In 1633, three years before Cuthbert's death, the city of London made a serious effort to buy the property containing the Blackfriars playhouse. There were sometimes near riots at playhouses, the performances could be noisy (it was a cannon firing that set fire to the Globe in 1613) attracted undesirable crowds (the groundlings or stinkards) into residential neighbourhoods, and the city council was apparently Puritan in sympathy. When the Puritans obtained power under Oliver Cromwell, all the playhouses were closed, permanently, during their rule. But this 1633 negotiation is helpful to us. We find the Burbages (William son of Richard, and Cuthbert) received a rent of £50 per year from the company for the use of the Blackfriars property. This they valued at 14 years' purchase and so claimed £700 as the value. They were the owners of 4 adjacent tenements let at a rental of £75 a year, and a 'void piece of ground' to turn coaches in which they estimated at £6 a year; these two items at 14 years' purchase were said to be worth £1,134 making their price for the whole property £1,834.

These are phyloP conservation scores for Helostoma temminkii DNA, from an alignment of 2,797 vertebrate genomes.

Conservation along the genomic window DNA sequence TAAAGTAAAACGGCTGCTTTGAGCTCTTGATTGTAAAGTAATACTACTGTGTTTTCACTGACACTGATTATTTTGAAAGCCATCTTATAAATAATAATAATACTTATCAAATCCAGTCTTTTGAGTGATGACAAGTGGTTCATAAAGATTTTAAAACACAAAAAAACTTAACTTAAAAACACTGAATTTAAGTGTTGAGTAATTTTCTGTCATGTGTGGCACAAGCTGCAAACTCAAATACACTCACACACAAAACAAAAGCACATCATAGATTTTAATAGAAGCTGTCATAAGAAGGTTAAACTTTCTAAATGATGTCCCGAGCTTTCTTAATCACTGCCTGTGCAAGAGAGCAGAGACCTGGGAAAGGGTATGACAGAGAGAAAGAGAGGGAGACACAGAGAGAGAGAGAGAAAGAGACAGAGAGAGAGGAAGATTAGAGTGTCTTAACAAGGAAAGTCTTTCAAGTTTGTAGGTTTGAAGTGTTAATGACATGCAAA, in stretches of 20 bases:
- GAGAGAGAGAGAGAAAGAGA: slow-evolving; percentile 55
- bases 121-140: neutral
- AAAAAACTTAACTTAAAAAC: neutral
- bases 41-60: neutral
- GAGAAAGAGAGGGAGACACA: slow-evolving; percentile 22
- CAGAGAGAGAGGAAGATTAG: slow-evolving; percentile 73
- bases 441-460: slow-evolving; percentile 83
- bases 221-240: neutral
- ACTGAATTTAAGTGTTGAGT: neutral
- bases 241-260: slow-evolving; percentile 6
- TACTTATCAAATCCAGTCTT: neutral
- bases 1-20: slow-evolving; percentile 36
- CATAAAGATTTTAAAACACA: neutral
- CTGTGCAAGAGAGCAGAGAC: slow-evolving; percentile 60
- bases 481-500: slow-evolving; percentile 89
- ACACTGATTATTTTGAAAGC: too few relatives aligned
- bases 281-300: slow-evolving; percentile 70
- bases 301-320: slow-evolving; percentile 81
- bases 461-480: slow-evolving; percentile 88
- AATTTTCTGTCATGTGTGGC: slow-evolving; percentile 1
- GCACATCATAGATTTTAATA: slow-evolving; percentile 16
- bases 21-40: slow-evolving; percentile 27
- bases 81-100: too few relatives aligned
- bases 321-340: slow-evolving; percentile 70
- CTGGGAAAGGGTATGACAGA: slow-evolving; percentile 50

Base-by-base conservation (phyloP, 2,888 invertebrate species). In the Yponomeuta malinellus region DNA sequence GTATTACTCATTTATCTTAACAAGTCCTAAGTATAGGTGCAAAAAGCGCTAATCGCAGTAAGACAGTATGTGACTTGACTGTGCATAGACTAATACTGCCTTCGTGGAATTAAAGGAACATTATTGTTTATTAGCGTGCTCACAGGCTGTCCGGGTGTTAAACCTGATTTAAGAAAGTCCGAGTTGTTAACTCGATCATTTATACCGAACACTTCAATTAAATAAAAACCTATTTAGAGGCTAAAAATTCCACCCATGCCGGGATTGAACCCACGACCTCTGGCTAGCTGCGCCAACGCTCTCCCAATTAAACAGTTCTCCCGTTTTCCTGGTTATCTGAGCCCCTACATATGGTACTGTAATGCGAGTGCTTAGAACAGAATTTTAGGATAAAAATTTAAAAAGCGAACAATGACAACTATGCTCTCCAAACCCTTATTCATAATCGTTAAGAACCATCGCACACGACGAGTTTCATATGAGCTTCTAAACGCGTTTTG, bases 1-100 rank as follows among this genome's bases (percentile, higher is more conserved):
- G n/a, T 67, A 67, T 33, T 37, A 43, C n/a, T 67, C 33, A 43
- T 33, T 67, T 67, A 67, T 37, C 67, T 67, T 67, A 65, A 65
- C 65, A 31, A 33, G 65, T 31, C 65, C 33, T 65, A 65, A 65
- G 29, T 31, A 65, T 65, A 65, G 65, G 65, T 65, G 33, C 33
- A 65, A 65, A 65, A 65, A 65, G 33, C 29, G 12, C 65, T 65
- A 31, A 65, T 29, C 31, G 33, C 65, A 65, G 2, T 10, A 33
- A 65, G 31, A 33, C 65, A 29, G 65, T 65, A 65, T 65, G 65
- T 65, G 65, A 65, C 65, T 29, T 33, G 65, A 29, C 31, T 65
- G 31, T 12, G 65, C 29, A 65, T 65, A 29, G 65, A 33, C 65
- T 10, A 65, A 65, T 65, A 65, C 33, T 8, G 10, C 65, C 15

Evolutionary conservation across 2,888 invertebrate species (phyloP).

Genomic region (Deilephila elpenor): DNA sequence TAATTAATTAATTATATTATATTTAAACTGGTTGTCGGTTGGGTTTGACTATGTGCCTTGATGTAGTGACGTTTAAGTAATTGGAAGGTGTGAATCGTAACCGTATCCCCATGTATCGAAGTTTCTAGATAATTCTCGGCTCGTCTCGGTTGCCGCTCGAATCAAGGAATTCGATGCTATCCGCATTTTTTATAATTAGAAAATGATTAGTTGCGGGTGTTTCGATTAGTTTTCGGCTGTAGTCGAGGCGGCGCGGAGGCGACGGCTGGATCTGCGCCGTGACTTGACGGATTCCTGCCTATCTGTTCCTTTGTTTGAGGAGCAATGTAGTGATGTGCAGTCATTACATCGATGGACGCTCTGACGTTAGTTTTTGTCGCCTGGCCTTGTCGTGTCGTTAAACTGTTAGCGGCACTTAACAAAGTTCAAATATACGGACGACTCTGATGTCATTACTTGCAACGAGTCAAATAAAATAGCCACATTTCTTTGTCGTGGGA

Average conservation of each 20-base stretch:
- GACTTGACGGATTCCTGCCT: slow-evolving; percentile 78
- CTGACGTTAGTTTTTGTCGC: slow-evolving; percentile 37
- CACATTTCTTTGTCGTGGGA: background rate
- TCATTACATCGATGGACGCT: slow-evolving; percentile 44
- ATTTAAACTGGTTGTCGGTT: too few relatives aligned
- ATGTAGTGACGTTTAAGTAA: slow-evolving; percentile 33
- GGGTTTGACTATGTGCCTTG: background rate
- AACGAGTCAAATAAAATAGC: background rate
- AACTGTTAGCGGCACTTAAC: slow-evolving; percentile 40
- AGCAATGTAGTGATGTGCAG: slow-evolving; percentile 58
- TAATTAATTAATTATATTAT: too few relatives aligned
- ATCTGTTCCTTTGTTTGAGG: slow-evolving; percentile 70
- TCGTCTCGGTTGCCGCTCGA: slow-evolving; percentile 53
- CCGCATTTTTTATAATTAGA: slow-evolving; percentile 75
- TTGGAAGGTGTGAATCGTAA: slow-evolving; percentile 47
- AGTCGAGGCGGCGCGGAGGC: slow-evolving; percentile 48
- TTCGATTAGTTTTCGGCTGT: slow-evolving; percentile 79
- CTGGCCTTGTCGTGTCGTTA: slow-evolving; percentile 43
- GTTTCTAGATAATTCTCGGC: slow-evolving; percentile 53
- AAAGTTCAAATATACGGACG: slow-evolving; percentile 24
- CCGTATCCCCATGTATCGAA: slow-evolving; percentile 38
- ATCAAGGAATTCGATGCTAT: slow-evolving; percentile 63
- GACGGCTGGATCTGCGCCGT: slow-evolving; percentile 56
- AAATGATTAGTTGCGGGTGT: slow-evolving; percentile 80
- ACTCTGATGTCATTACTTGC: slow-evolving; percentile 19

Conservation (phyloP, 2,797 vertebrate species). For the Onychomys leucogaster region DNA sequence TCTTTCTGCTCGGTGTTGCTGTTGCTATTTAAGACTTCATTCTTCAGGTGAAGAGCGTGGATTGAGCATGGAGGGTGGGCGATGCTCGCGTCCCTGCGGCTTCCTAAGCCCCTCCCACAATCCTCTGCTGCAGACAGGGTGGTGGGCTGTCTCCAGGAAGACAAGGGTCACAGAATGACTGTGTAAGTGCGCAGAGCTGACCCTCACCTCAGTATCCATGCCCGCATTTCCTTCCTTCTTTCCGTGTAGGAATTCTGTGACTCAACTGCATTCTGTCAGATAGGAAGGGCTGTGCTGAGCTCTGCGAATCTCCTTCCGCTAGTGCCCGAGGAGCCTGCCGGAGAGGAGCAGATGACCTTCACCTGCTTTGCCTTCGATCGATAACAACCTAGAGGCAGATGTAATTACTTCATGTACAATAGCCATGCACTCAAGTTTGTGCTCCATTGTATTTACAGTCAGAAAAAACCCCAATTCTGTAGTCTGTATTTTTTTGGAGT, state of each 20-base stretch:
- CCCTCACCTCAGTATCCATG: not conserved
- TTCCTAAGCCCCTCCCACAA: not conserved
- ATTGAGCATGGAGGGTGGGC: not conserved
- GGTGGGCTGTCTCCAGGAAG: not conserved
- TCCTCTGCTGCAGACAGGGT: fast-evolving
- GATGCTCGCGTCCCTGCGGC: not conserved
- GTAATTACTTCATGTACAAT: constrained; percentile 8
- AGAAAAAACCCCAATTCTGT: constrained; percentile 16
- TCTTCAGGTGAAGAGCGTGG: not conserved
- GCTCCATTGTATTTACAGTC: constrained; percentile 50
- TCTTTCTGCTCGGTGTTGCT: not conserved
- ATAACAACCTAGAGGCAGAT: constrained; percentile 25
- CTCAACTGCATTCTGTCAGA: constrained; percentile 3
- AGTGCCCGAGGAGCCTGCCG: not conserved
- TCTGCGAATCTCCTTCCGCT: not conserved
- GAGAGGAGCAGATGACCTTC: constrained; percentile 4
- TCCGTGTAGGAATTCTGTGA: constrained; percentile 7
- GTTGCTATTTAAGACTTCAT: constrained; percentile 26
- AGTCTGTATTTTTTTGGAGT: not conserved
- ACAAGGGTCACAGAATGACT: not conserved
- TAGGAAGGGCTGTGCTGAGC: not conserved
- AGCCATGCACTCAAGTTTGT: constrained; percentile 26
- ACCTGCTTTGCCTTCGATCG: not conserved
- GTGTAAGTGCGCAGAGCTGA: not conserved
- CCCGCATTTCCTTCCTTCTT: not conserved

I think a stock market analyst today would, depending on the position in the business cycle, regard a price/earnings ratio of 14 times as reasonable. In effect it's another way of saying an approximate 7% return on investment is expected.

Being a former monastery, and no doubt built with the finest stone materials this would be a very different and much more expensive construction than the wood frame building of the outdoor Globe playhouse.

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Next, the will of Henry Condell (abridged):

In the name of God, Amen, I Henry Cundall, of London, gentleman, being sick in body but of perfect mind and memory, laud and praise be therefore given to Almighty God....My body I commit to the earth, to be decently buried in the right time....My worldly substance I dispose of as followeth....

I give devise and bequeath all and singular my freehold messuages, lands, tenements, and hereditaments whatsoever, with their and every of their appurtenances, situate ........the Strand and elsewhere, in the County of Middlesex, unto Elizabeth,, my well beloved wife, for and during the material term of her life, and from ..........her demise, unto my son Henry Cundall, and to the heirs of his body lawfully to be begotten, and for want of such issue, unto my son William Cundall....and for default of such issue .... unto my daughter Elizabeth Finch, and to her heirs and assigns for ever.